Wednesday, November 11, 2020

Remembrance Day 2020: What Poor Memories We Have

Canadian Memorial at Vimy
It has become a Semi-Spew tradition to post pictures from my various travels to war museums and memorials and war cemeteries on this day to mark this day and to note that the Canadians and the Commonwealth countries do this day so well.  And to marvel that a war that is no longer in living memory resonates so much.  Yet this year, I can't help but think about the other event of that time, the flu pandemic, that we learned .... from which we learned damn near nothing.

I don't know if the COVID responses in the US and Canada would be different now if we had spent the past 100 years remembering the pandemic that killed far more people than the war did.  As an overeducated American, I learned nothing in school about the flu of 1918-1920.  Nothing at all.  I learned more in March than I did in the previous 50 years.  I learned about flattening curves and about how different cities treated the disease differently and getting, unsurprisingly, different outcomes.  I learned about anti-maskers way back when and all of that.  

Aussie War Memorial
But perhaps I can't blame the lack of public education about pandemics because we sure as hell have a lot of information and learning since March yet provinces and states still vary widely in what they are requiring, and what they are closing.  We still see so much variation in what people are doing, even as both countries are facing spikes that exceed the worst of the first wave.  How many refrigerated trucks are moving to El Paso to store the dead?  How many hospitals are near the breaking point?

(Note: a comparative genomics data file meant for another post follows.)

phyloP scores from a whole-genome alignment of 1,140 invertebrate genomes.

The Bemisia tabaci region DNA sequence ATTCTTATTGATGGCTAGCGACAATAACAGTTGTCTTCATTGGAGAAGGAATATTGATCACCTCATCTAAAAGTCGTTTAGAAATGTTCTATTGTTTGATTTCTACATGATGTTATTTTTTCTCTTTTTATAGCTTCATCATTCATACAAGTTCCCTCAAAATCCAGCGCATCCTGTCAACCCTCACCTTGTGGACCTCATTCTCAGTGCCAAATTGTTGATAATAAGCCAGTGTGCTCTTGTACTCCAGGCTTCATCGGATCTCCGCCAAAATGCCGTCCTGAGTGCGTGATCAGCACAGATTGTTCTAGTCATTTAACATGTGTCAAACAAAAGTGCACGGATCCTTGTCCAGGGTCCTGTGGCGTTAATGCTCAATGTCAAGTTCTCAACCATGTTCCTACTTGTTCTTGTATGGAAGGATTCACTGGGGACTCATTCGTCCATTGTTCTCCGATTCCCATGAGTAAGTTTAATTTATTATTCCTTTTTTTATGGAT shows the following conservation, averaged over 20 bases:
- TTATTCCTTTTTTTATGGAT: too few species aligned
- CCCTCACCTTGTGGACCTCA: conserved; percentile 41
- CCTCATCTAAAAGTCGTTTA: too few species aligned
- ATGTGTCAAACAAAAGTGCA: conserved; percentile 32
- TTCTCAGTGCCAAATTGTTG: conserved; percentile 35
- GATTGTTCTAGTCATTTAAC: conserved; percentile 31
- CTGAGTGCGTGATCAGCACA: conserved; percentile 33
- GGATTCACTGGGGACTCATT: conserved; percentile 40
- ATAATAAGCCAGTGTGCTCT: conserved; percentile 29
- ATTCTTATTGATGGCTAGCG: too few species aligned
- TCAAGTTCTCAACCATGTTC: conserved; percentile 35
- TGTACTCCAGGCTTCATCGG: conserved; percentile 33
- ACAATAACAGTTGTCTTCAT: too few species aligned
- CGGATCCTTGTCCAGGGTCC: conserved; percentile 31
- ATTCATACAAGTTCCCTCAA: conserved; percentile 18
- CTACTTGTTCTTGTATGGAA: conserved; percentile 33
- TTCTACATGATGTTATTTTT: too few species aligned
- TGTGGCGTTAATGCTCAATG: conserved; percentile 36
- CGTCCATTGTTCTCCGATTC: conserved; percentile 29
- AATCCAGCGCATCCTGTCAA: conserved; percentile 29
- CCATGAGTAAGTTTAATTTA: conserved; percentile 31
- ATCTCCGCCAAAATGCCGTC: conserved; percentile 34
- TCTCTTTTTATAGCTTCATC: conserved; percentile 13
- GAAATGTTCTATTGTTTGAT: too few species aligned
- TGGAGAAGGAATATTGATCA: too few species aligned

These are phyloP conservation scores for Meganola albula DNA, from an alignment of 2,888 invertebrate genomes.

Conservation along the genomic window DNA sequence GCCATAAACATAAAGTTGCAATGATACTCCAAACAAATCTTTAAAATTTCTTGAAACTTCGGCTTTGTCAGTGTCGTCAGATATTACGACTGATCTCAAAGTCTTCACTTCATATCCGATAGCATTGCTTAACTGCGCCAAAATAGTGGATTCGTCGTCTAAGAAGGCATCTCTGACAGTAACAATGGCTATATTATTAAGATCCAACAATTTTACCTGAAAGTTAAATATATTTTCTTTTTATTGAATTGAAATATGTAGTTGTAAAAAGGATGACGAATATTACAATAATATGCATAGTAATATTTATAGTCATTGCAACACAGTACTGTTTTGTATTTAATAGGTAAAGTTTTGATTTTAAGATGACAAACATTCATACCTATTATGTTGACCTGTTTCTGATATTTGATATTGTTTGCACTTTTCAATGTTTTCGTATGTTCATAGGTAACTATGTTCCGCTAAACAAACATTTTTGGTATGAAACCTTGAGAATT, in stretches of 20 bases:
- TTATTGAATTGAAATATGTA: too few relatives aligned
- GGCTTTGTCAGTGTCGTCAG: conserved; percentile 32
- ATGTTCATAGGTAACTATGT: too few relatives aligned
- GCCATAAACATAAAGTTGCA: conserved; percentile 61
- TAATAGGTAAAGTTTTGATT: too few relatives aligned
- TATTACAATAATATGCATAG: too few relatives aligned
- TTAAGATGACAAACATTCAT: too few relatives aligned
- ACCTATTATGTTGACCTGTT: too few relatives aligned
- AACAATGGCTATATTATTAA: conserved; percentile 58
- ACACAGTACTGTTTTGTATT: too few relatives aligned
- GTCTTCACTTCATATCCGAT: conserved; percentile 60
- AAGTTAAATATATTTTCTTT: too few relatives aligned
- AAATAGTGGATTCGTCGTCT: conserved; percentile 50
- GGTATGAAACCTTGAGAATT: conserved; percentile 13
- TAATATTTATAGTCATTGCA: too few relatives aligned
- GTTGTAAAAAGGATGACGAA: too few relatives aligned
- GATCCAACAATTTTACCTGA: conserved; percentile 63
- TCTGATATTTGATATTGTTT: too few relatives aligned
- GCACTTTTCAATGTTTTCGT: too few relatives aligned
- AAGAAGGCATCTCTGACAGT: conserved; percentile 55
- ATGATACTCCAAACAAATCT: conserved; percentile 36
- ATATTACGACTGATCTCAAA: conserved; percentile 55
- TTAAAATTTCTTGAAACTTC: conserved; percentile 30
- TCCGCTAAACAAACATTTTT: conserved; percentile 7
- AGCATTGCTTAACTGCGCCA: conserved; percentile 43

As a result of all this, this Remembrance Day is not like any other up here, as the streets are barricaded to keep people away from the War Memorial.  People will have to join online events or contemplate events on their own.  I happened only yesterday to get a poppy as I was, um, buying booze for a lava cake recipe (and it was really, really good).  Usually, there is peer pressure to get poppies as soon as we bring in the Halloween decorations.  Not this year, as I have rarely been outside and have not been to any gatherings since a meeting in July.  I wish everyone was taking this as seriously as my friends and family.  

Memorials to the Canadians who
fell in Afghanistan (Camp Mirage)

Back to Remembrance day, the war definitely helped to take a disease and facilitate its spread. This is one reason why every conflict I see these days, one of my first thoughts is what is this doing to exacerbate the pandemic, whether it is Ethiopia this week or Armenia/Azerbaijan last wee or Syria over the summer.  So, on this Remembrance Day, I remember the soldiers who died of the flu as the various dynamics of the war caused many, many young people to be struck down before their lives could really get started. 

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